LUU Theatre Group’s Rock ‘n’ Roll: A Review

On Thursday night LUU’s Theatre Group opened their production of Tom Stoppard’s Rock ‘n’ Roll, directed by Steph Green, which took the Alex Clegg studio on a journey of humour, grief, jealousy and unity in a series of snapshots from lives across the Iron Curtain.

Starting in 1968 and ending with the fall of the Soviet Bloc in 1989, the play follows the lives of Marxist Cambridge professor, Max, his family and his young Czech protégé, Jan. The play essentially serves as small snippets of their lives in Cambridge and Prague over the 20+ years that it spans, whilst highlighting the nature of Prague’s dissident movement. Questions are raised about whether something as central to everyday culture as music can ever be fully monitored and repressed by state authorities, and how pop culture goes hand in hand with criticism of governing systems as an expression of popular feeling.

The cast met the challenge of the play with compelling performances and convincing eastern European accents impressively sustained throughout. The double casting of a number of characters was an endearing touch, with continuity seen in the performances of India Walton and Kate Winter playing Eleanor and daughter Esme in Act One and adult Esme and daughter Alice in Act Two; highlighting the similarities passed from parent to child in each generation.

The main set, with its simple and unadorned character, neatly doubled as both university staff property and a Soviet-era apartment. A production highlight was the convincing creation of an interrogation room by a stage blackout and single light bulb hanging from the ceiling above a small table; credit going to lighting designer and assistant Ben Nuttall and Emma Garcia. This created a tense claustrophobic atmosphere complementing the performances of Woodley and Fraser. The simplicity also meant the transitions between sets were smooth. The creation of the John Lennon Wall, by a sheet being drawn across the stage like a curtain also succeeded in maintaining its iconic and impressive aura.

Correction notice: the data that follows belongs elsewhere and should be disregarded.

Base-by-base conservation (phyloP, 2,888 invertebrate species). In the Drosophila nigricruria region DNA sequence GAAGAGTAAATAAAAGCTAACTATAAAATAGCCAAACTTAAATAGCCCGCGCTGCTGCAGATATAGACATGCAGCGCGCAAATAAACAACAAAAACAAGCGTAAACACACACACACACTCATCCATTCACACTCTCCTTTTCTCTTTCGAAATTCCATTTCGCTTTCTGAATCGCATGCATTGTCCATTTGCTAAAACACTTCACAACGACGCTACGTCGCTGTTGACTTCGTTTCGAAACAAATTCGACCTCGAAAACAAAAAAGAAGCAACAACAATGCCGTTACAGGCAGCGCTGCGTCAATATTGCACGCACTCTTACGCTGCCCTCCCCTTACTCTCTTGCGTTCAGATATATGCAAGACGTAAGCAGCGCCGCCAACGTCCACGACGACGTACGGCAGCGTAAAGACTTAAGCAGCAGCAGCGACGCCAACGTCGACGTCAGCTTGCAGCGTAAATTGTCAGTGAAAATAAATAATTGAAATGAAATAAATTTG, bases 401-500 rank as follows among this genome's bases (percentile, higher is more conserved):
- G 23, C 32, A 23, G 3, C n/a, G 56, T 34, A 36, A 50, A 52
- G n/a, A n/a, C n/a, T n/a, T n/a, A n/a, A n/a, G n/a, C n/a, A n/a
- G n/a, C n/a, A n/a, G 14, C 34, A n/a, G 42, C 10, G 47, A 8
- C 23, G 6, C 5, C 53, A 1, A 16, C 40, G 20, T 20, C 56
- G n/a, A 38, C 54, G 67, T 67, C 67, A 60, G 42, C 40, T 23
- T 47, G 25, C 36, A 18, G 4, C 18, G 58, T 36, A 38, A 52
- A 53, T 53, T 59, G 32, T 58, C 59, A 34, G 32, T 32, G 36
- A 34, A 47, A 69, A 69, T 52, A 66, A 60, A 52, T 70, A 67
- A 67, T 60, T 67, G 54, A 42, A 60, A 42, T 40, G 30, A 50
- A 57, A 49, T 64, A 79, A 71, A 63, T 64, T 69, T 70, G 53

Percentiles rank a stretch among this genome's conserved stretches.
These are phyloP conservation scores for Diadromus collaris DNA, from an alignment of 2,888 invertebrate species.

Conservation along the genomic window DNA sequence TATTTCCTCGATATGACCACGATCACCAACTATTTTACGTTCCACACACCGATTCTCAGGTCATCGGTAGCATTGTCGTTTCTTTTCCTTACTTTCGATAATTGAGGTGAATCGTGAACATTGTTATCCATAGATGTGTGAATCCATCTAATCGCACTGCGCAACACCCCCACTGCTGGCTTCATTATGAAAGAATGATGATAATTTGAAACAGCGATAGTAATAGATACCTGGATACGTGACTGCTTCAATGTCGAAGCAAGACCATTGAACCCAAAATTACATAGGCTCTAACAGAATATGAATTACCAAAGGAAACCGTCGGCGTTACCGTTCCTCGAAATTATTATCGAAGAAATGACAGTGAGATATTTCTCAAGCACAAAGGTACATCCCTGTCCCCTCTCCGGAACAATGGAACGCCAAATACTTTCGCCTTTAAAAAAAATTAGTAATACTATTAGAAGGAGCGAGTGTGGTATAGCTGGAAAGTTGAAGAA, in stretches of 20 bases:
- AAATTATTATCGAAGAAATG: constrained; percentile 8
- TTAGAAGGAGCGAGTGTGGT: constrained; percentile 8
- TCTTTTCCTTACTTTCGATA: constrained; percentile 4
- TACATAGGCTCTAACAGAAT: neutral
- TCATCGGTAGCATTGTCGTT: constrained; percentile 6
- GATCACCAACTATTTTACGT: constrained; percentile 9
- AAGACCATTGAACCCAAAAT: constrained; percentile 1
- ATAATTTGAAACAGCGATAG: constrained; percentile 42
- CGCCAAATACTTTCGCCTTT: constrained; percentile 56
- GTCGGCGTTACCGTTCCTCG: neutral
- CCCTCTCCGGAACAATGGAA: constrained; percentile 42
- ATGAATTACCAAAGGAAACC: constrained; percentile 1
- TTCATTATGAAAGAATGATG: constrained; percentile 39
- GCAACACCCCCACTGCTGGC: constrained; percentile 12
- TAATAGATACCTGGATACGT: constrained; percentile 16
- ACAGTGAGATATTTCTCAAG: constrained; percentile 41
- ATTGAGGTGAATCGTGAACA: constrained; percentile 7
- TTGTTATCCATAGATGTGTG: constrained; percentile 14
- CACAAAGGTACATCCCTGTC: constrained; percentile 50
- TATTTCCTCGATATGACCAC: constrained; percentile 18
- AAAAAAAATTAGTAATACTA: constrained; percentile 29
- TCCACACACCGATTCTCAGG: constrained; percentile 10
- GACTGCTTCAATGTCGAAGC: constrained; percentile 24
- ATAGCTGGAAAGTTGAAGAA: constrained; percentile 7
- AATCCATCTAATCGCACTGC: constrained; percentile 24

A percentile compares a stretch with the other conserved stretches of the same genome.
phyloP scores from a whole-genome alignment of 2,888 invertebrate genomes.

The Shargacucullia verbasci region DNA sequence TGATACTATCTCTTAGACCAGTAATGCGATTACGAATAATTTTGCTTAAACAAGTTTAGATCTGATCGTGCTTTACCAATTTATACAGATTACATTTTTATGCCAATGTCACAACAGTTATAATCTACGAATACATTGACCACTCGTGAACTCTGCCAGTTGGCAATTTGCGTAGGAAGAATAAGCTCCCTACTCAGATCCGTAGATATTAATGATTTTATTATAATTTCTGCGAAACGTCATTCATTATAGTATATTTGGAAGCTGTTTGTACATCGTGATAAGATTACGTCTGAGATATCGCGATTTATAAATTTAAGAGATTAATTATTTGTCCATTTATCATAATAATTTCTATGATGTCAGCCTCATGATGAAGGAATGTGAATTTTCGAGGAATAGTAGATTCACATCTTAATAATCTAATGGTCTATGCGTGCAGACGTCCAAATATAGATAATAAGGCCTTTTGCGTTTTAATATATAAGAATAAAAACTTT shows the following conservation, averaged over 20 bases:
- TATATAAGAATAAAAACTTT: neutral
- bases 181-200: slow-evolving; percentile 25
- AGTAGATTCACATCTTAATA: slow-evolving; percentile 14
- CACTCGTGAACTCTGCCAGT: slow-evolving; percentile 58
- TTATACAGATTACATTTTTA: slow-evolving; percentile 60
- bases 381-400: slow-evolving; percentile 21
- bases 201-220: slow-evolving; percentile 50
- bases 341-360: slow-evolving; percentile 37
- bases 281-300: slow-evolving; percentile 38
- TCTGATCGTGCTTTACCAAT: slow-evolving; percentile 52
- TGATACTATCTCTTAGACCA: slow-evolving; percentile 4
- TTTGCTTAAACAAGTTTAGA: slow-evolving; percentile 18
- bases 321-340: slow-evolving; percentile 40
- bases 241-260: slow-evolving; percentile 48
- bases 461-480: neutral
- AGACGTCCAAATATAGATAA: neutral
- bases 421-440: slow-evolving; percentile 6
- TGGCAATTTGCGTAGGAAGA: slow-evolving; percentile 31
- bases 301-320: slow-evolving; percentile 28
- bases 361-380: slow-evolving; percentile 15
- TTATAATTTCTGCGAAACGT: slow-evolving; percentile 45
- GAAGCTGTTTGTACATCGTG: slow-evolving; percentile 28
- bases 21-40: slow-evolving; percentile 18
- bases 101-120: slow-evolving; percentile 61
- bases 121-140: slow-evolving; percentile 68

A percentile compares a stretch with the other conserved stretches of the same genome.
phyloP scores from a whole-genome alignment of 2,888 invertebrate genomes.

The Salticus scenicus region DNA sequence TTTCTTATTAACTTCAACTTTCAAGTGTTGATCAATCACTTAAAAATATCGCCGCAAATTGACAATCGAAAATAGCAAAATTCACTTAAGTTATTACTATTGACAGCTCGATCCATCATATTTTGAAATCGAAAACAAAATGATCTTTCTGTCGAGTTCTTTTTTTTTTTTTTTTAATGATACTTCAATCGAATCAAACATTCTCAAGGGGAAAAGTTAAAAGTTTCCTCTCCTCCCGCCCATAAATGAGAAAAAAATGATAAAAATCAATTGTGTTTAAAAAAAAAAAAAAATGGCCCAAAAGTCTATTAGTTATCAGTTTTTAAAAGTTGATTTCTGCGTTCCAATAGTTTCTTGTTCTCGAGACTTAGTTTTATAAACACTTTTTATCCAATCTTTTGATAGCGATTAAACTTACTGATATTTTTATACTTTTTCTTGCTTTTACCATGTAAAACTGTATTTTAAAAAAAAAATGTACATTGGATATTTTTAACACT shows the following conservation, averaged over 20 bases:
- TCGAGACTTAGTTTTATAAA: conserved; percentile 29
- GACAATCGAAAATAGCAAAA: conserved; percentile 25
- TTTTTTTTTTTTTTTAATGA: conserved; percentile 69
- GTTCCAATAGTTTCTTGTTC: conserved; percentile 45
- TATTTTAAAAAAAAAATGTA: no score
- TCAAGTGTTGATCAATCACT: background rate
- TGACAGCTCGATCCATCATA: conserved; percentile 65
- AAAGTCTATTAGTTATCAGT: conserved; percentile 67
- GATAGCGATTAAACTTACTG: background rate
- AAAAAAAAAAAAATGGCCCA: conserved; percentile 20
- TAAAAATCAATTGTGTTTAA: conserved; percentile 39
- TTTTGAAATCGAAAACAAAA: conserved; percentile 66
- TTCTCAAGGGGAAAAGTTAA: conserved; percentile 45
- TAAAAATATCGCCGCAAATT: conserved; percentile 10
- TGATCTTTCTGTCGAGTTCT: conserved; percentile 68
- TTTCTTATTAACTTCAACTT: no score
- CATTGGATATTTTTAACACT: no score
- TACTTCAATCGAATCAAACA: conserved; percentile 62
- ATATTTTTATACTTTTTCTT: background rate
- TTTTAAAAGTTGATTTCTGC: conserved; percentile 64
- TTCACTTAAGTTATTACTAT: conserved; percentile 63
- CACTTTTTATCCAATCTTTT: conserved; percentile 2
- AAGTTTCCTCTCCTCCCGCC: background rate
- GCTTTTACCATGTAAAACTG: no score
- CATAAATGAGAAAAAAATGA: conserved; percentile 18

Transitions between scenes were helped with video footage helping to situate the historic events surrounding the plot. Projections of the Prague Spring, the Russian invasion of Czechoslovakia and later, the Berlin Wall being torn down added context to the scenes and made the plot easy to follow, even for those unfamiliar with the history of communist Eastern Europe. With music being central in the story, the soundtrack also served to establish the time period during scene transitions. The Velvet Underground, The Rolling Stones, Bowie, Lennon and the Beatles, the soundtrack was a comprehensive collection of the music that sought to percolate through the Iron Curtain.

With Theatre Group’s monthly turnaround of plays, the effort and commitment of its members was clear in all aspects of their performance. The quality of production meant it was a night of welcome escape from the library in light of those mid-semester deadlines and exams.